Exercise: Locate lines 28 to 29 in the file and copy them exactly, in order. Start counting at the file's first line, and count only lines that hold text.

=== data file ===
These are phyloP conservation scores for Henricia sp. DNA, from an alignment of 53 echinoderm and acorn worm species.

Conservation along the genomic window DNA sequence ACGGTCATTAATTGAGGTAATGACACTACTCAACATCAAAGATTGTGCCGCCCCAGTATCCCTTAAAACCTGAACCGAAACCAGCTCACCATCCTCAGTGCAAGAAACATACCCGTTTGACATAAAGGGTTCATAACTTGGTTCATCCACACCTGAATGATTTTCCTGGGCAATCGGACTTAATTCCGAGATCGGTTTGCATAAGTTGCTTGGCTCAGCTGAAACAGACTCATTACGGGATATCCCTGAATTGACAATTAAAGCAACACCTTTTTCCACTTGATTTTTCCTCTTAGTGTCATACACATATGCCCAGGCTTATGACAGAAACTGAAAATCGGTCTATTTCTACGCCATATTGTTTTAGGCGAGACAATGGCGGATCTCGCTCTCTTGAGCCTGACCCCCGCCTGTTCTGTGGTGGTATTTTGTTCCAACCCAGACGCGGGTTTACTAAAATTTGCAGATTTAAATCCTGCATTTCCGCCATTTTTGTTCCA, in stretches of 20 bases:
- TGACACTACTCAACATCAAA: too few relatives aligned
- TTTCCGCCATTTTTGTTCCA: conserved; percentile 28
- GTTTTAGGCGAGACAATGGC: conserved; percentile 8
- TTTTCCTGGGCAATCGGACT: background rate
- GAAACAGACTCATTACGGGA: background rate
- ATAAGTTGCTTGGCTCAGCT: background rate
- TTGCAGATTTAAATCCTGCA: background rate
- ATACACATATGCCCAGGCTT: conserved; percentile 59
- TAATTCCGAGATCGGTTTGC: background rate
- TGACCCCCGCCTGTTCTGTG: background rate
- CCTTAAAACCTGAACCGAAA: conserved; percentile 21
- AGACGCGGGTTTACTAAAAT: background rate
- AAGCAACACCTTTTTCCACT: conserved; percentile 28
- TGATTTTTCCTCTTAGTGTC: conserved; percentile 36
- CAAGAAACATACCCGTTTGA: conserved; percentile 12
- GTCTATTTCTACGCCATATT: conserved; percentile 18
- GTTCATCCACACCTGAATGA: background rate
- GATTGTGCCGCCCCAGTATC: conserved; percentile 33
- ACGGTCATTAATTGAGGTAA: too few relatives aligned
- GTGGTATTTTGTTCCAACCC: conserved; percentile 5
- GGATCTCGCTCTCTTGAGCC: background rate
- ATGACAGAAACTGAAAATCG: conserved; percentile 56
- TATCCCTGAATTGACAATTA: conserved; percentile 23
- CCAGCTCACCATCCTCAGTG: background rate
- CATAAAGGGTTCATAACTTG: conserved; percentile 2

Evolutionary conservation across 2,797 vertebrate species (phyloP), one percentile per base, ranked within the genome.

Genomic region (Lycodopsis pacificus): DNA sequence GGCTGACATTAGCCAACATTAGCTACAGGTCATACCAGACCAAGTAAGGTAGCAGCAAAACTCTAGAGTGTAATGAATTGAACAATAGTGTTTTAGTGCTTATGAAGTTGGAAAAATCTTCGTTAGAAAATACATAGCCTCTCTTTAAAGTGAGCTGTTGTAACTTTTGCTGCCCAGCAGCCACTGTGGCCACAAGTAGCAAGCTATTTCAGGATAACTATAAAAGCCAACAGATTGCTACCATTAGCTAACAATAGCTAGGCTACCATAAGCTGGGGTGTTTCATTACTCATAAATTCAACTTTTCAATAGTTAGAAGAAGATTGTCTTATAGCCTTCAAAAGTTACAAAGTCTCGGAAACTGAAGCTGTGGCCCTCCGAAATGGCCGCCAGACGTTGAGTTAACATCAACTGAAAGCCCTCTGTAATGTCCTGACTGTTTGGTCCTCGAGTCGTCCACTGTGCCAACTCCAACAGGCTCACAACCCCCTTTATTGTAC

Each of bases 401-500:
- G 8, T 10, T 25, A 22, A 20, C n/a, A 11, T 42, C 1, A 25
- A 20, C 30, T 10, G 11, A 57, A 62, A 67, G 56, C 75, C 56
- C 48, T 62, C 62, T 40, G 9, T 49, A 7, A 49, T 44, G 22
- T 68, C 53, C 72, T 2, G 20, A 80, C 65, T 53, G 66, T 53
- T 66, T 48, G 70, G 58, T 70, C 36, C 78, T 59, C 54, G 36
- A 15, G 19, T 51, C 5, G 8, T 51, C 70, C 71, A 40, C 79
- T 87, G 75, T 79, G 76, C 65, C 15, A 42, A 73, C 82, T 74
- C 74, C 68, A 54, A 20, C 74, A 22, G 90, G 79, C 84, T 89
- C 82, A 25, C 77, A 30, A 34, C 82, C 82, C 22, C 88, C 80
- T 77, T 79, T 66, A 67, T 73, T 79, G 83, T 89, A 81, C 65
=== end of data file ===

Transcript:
Evolutionary conservation across 2,797 vertebrate species (phyloP), one percentile per base, ranked within the genome.

Genomic region (Lycodopsis pacificus): DNA sequence GGCTGACATTAGCCAACATTAGCTACAGGTCATACCAGACCAAGTAAGGTAGCAGCAAAACTCTAGAGTGTAATGAATTGAACAATAGTGTTTTAGTGCTTATGAAGTTGGAAAAATCTTCGTTAGAAAATACATAGCCTCTCTTTAAAGTGAGCTGTTGTAACTTTTGCTGCCCAGCAGCCACTGTGGCCACAAGTAGCAAGCTATTTCAGGATAACTATAAAAGCCAACAGATTGCTACCATTAGCTAACAATAGCTAGGCTACCATAAGCTGGGGTGTTTCATTACTCATAAATTCAACTTTTCAATAGTTAGAAGAAGATTGTCTTATAGCCTTCAAAAGTTACAAAGTCTCGGAAACTGAAGCTGTGGCCCTCCGAAATGGCCGCCAGACGTTGAGTTAACATCAACTGAAAGCCCTCTGTAATGTCCTGACTGTTTGGTCCTCGAGTCGTCCACTGTGCCAACTCCAACAGGCTCACAACCCCCTTTATTGTAC